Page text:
While Dr. Mills said that “I make fun of terroir all the time,” he believes that regional distinctions between vineyards do exist and that microbes have a role in creating them. If the specific links between microbes and the sensory properties of wine can be identified, growers will be able to take a savoir-faire attitude to terroir instead of a je ne sais quoi shrug.

On the other hand, he added, pinning the qualities of wine on bacteria and fungi may spoil that frisson of enchantment for some connoisseurs. “Many people don’t want this figured out,” he said, “because it demystifies the wonderful mystery of wine.”

 

 
Beaujolais Nouveau 2013 has arrived! PDF Print E-mail
Written by Simone Zarmati Diament   
Thursday, 21 November 2013 21:26

 

How is this year’s Beaujolais Nouveau? Its fans swear it is absolutely charming and quaffing, its dectractors say that it tastes of banana and bubble gum, like an “over the counter” wine.

Actually a world-wide counter in 120 countries.

The tradition that every third Thursday of November, all consumers of the planet get to take their first sip of the Beaujolais Nouveau simultaneously results in the fact that wineries that make Beaujolais Nouveau export a larger proportion of their wine than any other producer in France, sending about 47 percent of their harvest abroad every year.

Each year, millions of bottles fly as far away as Japan -- which drank nearly 9 million bottles in 2012 -- and the United States -- downed more than 2 million bottles in 2012 --, which welcome the “French” preemie with fanfare, never minding the fact that in the old time it was a poor man’s plonk; the rich drank pinot.

While Beaujolais Nouveau has been the first wine of the year for 62 years − AOC wines may only be sold after December 15 following the harvest. But an amendment, voted in 1951, allows certain wines to be put on the market a month earlier, from 15 November − the celebration of new wine, the race to sell it fast goes back to practices from the Roman Empire.

The highly anticipated arrival still creates a joyful celebration and solves many a Thanksgiving quandary: A light wine with a good level of acidity it pairs well with anything on any groaning holiday table.

Georges Duboeuf Beaujolais Nouveau 2013 (100% Gamay), France. $10.99 - $12.99) Bright purple color with tinges of pink.  Fresh fruit on the nose. strawberry and banana in the palate, light tannins and good acidity. Refreshing and quaffing, this year’s wine is more complex and intense than in previous years.  Serve slightly chilled.

 
Whole Foods Market’s Top Ten Holiday Wines under $25 PDF Print E-mail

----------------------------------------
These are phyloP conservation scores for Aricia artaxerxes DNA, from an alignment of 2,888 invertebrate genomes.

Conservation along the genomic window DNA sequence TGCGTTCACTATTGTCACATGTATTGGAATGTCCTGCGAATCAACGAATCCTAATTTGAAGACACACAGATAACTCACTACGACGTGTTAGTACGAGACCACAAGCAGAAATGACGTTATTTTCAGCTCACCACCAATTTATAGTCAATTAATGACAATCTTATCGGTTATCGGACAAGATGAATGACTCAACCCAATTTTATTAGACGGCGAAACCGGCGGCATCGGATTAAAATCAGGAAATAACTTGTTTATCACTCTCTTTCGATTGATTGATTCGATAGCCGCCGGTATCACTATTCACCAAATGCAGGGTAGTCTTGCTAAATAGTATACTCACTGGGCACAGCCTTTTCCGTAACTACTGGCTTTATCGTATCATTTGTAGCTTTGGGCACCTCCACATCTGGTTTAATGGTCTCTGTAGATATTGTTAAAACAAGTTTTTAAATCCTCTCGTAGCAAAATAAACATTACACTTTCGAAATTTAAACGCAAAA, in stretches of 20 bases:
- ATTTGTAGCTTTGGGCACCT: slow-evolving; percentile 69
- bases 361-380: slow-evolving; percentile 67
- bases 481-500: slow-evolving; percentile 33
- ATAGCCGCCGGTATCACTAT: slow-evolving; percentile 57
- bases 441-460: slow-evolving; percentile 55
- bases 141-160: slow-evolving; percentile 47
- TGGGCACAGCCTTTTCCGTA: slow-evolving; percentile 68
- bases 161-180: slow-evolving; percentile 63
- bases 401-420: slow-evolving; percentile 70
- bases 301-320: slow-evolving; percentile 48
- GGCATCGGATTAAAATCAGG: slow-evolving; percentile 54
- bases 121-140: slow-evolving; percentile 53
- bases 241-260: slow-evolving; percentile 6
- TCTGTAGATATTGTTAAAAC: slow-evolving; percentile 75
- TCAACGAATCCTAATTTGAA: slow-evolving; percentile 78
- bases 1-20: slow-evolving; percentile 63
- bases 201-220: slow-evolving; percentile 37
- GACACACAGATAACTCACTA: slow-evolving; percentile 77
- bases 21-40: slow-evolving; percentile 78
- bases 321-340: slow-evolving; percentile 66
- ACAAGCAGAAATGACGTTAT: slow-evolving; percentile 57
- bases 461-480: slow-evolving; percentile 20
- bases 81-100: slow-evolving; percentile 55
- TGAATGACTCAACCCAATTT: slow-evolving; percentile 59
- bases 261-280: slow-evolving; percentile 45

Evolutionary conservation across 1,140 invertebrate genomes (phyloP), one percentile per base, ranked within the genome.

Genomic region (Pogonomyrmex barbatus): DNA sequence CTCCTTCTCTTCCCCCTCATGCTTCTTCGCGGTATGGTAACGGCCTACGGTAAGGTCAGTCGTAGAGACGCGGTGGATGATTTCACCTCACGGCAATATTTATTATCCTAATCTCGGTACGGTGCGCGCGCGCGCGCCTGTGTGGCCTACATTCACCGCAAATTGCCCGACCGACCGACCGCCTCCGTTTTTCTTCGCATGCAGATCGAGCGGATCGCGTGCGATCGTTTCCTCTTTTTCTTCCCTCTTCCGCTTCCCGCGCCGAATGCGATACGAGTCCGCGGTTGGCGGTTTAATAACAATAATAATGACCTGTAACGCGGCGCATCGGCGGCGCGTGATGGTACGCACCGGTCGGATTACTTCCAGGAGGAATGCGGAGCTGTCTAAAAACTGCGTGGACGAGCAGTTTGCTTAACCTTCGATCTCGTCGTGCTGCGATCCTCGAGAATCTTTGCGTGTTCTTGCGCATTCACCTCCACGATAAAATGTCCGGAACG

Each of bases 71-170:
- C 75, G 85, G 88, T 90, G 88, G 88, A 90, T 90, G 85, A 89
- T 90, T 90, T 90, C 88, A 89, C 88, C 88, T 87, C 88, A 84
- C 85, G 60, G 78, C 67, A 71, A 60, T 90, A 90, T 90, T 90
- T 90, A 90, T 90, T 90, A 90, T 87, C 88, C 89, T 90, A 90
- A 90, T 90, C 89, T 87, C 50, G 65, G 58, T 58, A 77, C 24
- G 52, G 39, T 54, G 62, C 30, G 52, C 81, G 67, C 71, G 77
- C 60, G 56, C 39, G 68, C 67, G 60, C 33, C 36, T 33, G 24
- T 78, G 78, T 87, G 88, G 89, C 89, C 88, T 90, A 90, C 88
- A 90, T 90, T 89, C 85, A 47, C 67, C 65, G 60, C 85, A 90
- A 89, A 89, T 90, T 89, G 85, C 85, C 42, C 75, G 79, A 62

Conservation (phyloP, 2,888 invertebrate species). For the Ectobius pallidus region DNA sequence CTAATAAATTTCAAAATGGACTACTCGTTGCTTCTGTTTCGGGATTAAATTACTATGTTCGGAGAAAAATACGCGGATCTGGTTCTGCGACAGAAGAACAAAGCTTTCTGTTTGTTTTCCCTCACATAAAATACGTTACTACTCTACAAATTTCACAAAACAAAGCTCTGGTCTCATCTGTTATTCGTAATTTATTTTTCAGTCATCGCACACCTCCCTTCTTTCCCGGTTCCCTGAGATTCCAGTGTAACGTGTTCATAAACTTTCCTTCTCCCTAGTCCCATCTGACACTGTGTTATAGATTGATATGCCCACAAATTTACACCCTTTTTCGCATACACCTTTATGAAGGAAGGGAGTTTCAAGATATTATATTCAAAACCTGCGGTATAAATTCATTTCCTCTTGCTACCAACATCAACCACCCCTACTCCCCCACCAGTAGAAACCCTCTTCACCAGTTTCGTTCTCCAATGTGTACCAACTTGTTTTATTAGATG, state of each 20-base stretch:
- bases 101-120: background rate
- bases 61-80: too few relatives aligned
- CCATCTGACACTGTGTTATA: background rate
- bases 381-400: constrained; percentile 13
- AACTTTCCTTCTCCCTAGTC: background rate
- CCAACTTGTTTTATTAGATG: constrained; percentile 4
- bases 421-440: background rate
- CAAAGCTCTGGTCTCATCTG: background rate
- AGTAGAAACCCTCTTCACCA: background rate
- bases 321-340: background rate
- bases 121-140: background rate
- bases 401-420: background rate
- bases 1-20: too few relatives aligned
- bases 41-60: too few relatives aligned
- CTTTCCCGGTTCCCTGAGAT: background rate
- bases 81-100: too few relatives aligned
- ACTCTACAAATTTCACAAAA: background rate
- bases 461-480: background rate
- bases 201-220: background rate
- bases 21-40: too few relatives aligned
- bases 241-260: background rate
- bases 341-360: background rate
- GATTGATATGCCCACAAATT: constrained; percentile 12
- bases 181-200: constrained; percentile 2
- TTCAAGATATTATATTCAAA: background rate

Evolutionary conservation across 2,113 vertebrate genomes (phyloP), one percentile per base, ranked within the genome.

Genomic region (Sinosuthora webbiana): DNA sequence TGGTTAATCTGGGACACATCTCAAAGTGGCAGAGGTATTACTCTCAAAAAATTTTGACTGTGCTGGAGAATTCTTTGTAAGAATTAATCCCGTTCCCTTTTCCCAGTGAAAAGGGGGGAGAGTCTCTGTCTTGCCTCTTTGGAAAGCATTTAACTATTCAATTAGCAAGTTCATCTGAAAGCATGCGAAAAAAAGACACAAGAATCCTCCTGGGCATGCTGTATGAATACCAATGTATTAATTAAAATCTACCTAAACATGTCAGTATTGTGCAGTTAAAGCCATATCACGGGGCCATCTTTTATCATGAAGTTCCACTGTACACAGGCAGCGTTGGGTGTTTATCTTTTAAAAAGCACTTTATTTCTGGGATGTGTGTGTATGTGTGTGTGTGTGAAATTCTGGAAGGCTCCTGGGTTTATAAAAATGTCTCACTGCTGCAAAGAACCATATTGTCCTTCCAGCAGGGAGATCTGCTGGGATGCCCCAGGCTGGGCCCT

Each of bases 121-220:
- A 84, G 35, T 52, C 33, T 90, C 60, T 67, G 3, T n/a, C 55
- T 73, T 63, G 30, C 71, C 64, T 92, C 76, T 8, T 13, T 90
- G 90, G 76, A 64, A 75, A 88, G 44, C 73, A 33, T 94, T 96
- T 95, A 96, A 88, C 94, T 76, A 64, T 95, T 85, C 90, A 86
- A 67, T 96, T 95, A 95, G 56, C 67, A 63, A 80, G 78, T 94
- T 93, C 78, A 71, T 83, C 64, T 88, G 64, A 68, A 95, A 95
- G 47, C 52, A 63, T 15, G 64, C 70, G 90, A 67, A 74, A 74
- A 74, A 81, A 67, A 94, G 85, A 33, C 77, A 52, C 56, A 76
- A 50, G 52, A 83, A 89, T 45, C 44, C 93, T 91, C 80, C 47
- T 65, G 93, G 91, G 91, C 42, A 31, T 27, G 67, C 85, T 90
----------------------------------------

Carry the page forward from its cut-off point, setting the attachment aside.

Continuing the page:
Written by Simone Zarmati Diament   
Tuesday, 19 November 2013 23:33
 
Whole Foods Market stores in Florida share their season’s sumptuous selections of Top 10 Holiday Wines (all under $25).  The budget friendly list of 12 traverses Greece, Argentina, New Zealand, France, Spain, and the U.S., pleasing from the worldly sophisticate who leans toward an elegant French white like the Simonnet-Febvre St. Bris Sauvignon Blanc to the thrill-seeking adventurer who craves something unexpected like the Spanish Tablao Navarra. “There’s something for every wine personality —And at these values, you can buy one for your favorite host and pick up a bottle for yourself,” said Doug Bell, global beverage buyer for Whole Foods Market.
 
The company’s Top 10 Holiday Wines include:
 
Roger d’Anoia Cava (Spain). Lively effervescence with bright notes of green apple and pear, this sparkler is ripe and round with a touch of sweetness in the well-balanced finish. Cheese Pairing: Uniekaas Parrano. Recipe Pairing: Shrimp Cocktail with Creamy-Spicy Green Onion Dipping Sauce
 
Skouras Anassa (Greece). Made with 70 percent moschofilero and 30 percent viognier, this medium-bodied white has aromas of ripe apricot and orange peel and a clean, crisp finish. Cheese Pairing: Red Leaf Canadian Aged Cheddar. Recipe Pairing: Roasted Salmon Stuffed with Spinach, Feta and Ricotta
 
Simonnet-Febvre St. Bris Sauvignon Blanc (France). The micro-climate in the Saint-Bris appellation allows for the sauvignon blanc grapes to express their full aromatic character as well as the minerality of the terroir. The exuberant nose is characterized by freshly cut herbs and delicate fruits with a hint of red bell pepper, and the elegant finish has a lovely minerality. Cheese Pairing: Vermont Creamery Bijou. Recipe Pairing: Classic Butternut Squash Soup
 
Novellum Chardonnay (France). This zesty white has honeysuckle and white peach aromas, and anise, fennel and a hint of oak show in the lengthy finish. Cheese Pairing: Hervé Mons Camembert
Recipe Pairing: Roast Turkey with Apples and Onions
 
Allan Scott Marlborough Pinot Noir (New Zealand). This wine is rich and dark with black cherries, violets and a pleasant earthiness on the nose. It has a velvety, harmonious finish with smoky oak, subtle spice and raspberry flavors. Cheese Pairing: P’tit Basque. Recipe Pairing: Five-Spice Roast Duck
 
Cercius Côtes du Rhône (France). This blend of 85 percent grenache and 15 percent syrah is beautifully textured, lush and decadent with an aroma of smoky eucalyptus and berry and deep notes of kirsch, plum and stewed fruits and plum and a hint of leather in the long finish. Cheese Pairing: Sottocenere Italian Truffle. Recipe Pairing: Slow-Roasted Lamb Shoulder with Mashed Vegetables